Aside from that, here are some of the things to do in South Lake Union. As with Pioneer Square, you won’t have time to do *everything* but pick a few things from this list:
- South Lake Union Park: I love checking out the views of the water and the city from here. A perfect place to go for a little walk. It’s also home to the Center for Wooden Boats, which rents free rowboats to visitors on Sundays.
- Kenmore Air seaplanes: Be sure to check out the seaplanes taking off and touching down on the lake! South Lake Union is home to Kenmore Air, which offers sightseeing seaplane flights, and even flights to Victoria or Vancouver, BC – which also makes it the world’s smallest international airport!
- Get on the water: Lake Union is a popular place to go kayaking, canoeing, or paddleboarding.
- Sightseeing lake cruise: this is a great activity that lets you relax (with cocktail in hand) while you take in all the views! This is one of the few ways to see the houseboats on the lake, including the one that was featured in Sleepless in Seattle. I also loved that my guide pointed out various filming spots – like the building that was used as Sloan-Grey Memorial Hospital in Grey’s Anatomy. So fun- and the views were my favorite part!
- REI flagship store: Seattle is where REI started and the flagship store is quite an experience. There’s trails, a climbing wall, and plenty of opportunities to showcase what to do with the equipment that the store sells.
- Amazon Spheres: Seattle is also home to Amazon and its new, ultramodern Seattle Spheres campus. The Spheres consist of three spherical conservatories, with lush botanical gardens inside. It is intended to serve as an ultra high-tech greenhouse – it’s kind of mind blowing that people actually go to work in a super cool office like this! The only way to see the inside of the Spheres is via guided tour offered two Saturdays a month – you will need to make a reservation.
End your day in Capitol Hill, which has plenty of dining and nightlife options! This is my favorite neighborhood in Seattle, partially for the uber cool, hipster vibe, but mostly for the delicious restaurants and trendy cocktail bars – many of my favorites in the city are located in Capitol Hill!
Capitol Hill is also the LGBTQ neighborhood in the city, so you’ll see lots of pride flags in the storefront windows, and fun rainbow crosswalks on the streets. This is where you will find many of the LGBTQ hangouts in the city.
Aside from the dining and nightlife options, there’s plenty of other fun things to do in Capitol Hill. Depending on how much time you have when you get here, check some of these things out:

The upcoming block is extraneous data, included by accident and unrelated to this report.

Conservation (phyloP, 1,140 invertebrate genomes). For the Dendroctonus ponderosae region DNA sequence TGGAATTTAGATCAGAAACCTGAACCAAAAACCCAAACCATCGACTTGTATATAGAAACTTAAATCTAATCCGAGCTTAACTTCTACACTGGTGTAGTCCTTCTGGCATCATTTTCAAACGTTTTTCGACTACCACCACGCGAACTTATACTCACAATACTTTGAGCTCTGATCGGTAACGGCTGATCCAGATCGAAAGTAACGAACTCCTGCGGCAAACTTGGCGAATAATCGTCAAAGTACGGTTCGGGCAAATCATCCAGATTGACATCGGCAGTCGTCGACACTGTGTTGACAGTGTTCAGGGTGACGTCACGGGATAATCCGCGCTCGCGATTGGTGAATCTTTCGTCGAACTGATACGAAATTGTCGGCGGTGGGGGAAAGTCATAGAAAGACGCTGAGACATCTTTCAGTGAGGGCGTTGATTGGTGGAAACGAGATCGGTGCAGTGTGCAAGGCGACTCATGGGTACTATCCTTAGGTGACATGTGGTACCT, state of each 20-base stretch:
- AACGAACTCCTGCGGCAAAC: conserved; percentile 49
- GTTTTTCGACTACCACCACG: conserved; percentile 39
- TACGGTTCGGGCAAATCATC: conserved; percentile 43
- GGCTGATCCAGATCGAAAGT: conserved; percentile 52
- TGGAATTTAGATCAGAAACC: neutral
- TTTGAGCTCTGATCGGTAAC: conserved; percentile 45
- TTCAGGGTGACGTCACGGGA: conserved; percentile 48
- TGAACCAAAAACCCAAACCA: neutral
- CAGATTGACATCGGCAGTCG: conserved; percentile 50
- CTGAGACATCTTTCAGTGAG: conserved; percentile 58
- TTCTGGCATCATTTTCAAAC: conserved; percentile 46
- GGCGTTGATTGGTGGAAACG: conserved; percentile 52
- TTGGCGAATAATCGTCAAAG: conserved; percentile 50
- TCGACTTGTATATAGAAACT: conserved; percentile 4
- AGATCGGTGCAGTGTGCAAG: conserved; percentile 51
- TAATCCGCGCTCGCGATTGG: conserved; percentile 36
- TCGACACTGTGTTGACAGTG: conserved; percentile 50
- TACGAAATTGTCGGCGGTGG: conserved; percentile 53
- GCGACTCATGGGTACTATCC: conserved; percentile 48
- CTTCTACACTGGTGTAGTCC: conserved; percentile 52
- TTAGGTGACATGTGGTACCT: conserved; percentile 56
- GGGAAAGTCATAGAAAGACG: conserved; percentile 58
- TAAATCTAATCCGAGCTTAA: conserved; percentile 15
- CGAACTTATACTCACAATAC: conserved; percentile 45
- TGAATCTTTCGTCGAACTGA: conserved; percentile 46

- Starbucks Reserve Roastery: As I mentioned earlier, you should make a stop here instead of the “original” Starbucks location in Pike Place. Even if you’re a coffee snob and you usually turn your nose up at the idea of drinking Starbucks coffee, it’s well worth checking out! The Reserve Roastery elevates the Starbucks experience, and you can get tasting flights. They also have specialty drinks, such as a whiskey barrel-aged cold brew, as well as cocktails (including espresso martini flights!).
- Sample all the coffee: Capitol Hill has some of the best coffee shops in town! My all-time favorite latte comes from Espresso Vivace, but there’s plenty of other renowned coffee shops in the neighborhood. If you’re a coffee fiend, I also recommend taking a coffee tour.
- Elliott Bay Book Co.: I literally make a stop here every time I visit Seattle (and can never resist buying a book or two). They have a well curated selection of local books, and it’s also a great place to stop by on a rainy day.
- Go shopping: Shopaholic? I love browsing all the boutiques in Capitol Hill, and I’ve picked up some fun vintage clothing items over the years..
- Volunteer Park Conservatory: This botanical garden and conservatory is housed in a glass Victorian-style greenhouse structure, modeled after the Crystal Palace in London. It’s a great spot to escape for some peace and tranquility – and if it’s raining outside, it’s one of the best places to escape the rain!
- Bruce Lee’s grave: The famous martial arts star is buried at Lakeview Cemetery.
- Cal Anderson Park: Famous for its fountain and long reflecting pool.
By now it’s probably dinner time and you are probably hungry. Luckily, you have plenty of delicious options in Capitol Hill – I’m going to list my favorites here: